Escape room enthusiasts don’t really matter, yes we said it. And while this might seem like a controversial statement, let us emphatically repeat that we are not overly concerned with the opinions of escape room enthusiasts. Now hear us out before you start to protest. It’s important to remember that we’ve been at this for a while, so we’ve met a lot of customers. Some of our kindest, favourite customers are escape room enthusiasts. We’re always excited to see them. But that doesn’t mean that we take their perspectives into account when we build new missions, and here’s why.
There absolutely is such a thing as too much experience, and most escape room enthusiasts have it. They travel from facility to facility consuming as many escape rooms as they possibly can. For many enthusiasts, it’s not enough to just try out different facilities, there is an art to comparing them. They tend to dissect and analyse the various components of every game they play. There is absolutely nothing wrong with this! In fact, enthusiasts are often able to speak about their experience in much more detail than other escape room players. But the breadth of their experience does not represent the majority of escape room players.
To be very clear, enthusiasts have not played one or two games more than the average player, they’ve often played hundreds more! And while that is super fun and gives them a unique perspective, it does set an enthusiast’s expectation apart from the majority of escape room players. By dissecting their experience, and having an intimate understanding of escape room design, their viewpoints are unique and stand out against those of our usual customers.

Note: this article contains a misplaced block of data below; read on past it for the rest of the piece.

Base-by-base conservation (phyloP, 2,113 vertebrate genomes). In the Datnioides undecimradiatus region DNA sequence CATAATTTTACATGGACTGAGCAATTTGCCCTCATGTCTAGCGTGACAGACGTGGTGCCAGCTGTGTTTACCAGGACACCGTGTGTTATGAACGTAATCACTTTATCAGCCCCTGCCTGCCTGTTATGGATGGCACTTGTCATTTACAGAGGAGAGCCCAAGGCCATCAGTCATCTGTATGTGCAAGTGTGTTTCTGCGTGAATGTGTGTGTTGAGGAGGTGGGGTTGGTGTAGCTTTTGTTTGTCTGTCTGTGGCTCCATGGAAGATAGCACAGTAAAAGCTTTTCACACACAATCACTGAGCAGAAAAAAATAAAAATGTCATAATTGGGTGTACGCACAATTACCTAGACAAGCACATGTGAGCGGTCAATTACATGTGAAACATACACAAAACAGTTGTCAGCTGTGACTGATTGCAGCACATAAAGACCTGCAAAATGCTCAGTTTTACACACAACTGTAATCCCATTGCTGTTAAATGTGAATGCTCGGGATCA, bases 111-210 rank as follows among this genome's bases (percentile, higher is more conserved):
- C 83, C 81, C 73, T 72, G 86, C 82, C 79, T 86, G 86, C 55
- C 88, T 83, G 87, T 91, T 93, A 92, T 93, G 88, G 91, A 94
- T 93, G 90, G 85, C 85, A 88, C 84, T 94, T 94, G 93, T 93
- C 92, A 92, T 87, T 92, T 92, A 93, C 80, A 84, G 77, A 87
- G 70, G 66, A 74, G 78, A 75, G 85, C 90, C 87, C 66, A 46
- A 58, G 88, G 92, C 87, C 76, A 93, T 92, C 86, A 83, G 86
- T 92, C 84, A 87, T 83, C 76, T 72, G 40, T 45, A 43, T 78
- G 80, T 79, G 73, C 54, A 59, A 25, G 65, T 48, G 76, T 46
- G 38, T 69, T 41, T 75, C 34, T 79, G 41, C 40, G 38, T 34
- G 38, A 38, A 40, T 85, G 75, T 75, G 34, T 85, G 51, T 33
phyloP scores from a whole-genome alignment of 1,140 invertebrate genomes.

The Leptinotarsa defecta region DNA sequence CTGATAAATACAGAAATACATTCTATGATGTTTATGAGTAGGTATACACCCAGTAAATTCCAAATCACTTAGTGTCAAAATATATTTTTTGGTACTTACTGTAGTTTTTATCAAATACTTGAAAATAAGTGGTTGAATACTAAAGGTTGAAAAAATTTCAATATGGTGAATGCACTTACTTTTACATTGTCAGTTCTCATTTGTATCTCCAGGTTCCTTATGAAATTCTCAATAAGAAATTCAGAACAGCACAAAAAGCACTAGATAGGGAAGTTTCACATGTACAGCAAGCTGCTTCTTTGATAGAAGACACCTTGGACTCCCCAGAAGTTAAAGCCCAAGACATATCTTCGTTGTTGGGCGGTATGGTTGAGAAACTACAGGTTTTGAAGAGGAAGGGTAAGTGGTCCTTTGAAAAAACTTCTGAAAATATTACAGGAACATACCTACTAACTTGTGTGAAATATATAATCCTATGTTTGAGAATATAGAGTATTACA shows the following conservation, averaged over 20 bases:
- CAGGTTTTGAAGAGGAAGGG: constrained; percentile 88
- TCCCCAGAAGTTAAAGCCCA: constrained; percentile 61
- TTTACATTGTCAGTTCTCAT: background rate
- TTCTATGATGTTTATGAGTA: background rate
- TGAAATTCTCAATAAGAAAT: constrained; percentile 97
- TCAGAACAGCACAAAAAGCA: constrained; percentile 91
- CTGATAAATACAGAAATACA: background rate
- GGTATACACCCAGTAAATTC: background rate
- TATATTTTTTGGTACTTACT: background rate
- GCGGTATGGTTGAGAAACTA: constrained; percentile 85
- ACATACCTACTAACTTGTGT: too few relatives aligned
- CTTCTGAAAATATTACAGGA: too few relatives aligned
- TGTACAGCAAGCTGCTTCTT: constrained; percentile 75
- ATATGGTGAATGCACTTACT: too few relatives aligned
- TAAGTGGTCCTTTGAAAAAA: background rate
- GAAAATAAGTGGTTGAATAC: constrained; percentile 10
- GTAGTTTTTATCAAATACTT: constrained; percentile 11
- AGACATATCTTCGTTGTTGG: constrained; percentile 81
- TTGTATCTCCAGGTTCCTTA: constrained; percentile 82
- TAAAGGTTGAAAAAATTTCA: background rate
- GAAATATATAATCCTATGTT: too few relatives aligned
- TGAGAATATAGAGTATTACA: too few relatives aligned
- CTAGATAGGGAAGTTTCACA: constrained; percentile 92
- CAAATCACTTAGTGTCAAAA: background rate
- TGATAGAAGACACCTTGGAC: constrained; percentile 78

This brings us to our third and final point; enthusiasts have a very skewed perspective. Their level of experience leads them to look at escape rooms with a perspective that’s uniquely their own. Most enthusiasts tend to break escape rooms down into multiple parts. They analyse theme, set, layout, design, puzzle path, and overall experience. All of these elements are vital to the success of an escape room, but the customers are usually only concerned with how much fun they have. They want to feel that the game is fair and engaging.
Enthusiasts have a role to play in the escape room industry. They help us keep up our standards, they help us push for excellence, but any company that says they are building their games for enthusiasts is not being genuine. Escape room enthusiasts don’t represent the escape room customer base because of the amount of experience they have. They’ve made it their mission to know as much as possible about how escape rooms work; how they’re built and designed. But with knowledge comes power; enthusiasts are able to look at escape rooms the way the designers do because of their expertise, and therefore can’t quite see them from a customer perspective. In order for escape rooms to stay lucrative and viable, they have to create new, forward-thinking experiences. They need to focus on what the majority of their customers want: immersive, interactive, and dynamic experience-based games.
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